Nearly six months after invading Ukraine, Vladimir Putin on Tuesday accused the US of turning Ukrainians into “cannon fodder” to extend hostilities with Russia in an effort to retain its “hegemony”.
Speaking at a security conference that was attended by military officials from Africa, Asia and Latin America, the Russian president reiterated that he sent troops into Ukraine in response to the US turning the country into an “anti-Russia” bulwark.
“They [the US] need conflicts to retain their hegemony,” Mr Putin alleged. “That’s why they have turned the Ukrainian people into cannon fodder.”
“The situation in Ukraine shows that the US [wanted] to drag the conflict out, and it acts in exactly the same way trying to fuel conflicts in Asia, Africa and Latin America,” he added.
Since Mr Putin’s invasion of Ukraine on 24 February, the US-led defence bloc Nato has provided billions of dollars in aid, including weapons, to fight Russian troops.
In May, US president Joe Biden signed a legislation to support Ukraine with an additional $40bn assistance, which was passed by Congress with bipartisan support.
While trying to gather support from allies amid Western sanctions, Mr Putin drew parallels between the US backing Ukraine and American leader Nancy Pelosi’s recent visit to Taiwan. He claimed that both were part of an American attempt to foment global instability.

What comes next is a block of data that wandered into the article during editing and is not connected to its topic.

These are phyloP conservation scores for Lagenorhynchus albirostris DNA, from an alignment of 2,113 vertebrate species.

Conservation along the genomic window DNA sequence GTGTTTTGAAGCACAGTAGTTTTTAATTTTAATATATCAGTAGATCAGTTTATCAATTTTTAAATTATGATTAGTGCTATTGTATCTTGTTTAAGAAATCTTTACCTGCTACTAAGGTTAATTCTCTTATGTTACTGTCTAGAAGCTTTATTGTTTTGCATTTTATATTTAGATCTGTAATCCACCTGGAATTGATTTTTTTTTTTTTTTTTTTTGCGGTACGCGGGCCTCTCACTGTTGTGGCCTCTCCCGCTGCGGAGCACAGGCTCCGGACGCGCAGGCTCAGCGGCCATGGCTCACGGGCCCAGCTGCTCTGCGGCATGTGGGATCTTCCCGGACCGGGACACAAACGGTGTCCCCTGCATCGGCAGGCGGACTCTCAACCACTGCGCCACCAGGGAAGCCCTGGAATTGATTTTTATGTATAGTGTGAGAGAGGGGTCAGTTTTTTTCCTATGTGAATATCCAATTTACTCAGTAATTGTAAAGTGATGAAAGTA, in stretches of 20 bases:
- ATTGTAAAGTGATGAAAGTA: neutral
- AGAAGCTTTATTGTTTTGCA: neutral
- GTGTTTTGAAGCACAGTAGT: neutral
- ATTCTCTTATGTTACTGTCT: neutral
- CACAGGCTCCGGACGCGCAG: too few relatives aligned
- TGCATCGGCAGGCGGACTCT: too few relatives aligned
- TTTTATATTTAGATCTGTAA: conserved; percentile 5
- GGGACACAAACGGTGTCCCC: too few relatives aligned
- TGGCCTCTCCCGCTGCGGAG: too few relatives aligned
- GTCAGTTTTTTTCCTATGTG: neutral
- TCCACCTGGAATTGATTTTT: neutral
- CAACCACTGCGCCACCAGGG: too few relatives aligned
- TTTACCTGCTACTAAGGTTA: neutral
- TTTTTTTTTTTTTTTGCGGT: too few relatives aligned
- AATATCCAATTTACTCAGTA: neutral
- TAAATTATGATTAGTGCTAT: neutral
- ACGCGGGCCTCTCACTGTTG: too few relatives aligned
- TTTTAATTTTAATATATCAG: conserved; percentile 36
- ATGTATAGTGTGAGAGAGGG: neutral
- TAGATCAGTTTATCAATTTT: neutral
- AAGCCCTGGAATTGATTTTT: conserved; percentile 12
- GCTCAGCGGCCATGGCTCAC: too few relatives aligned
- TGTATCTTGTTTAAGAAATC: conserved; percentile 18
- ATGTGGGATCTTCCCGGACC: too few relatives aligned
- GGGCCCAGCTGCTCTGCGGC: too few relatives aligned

“The American adventure in Taiwan wasn’t just a trip by an irresponsible politician,” the Russian president said. “It was part of a deliberate and conscious US strategy intended to destabilise the situation and create chaos in the region and the entire world, a blatant demonstration of disrespect for another country’s sovereignty and its own international obligations.”
He further added that “western globalist elites” were trying “to shift the blame for their own failures to Russia and China”.
“No matter how hard the beneficiaries of the current globalist model try to cling to it, it’s doomed,” Mr Putin said, stressing that the “era of the unipolar world order is nearing its end”.
Beijing, a close ally of Moscow, has refrained from condemning Mr Putin’s aggression.
Russian defence minister Sergei Shoigu, speaking at the same conference, said that Ukraine’s western allies, along with providing Kyiv with weapons, have also shared detailed intelligence information and deployed instructors to help troops.
“Western intelligence agencies not only have provided target coordinates for launching strikes, but western specialists also have overseen the input of those data into weapons systems,” Mr Shoigu said.
However, he dismissed allegations that Moscow could potentially use nuclear or chemical weapons, calling it an “absolute lie”.
“From the military viewpoint, there is no need for using nuclear weapons in Ukraine to achieve the stated goals,” he said. “The main mission of the Russian nuclear forces is providing a deterrent against a nuclear attack.”
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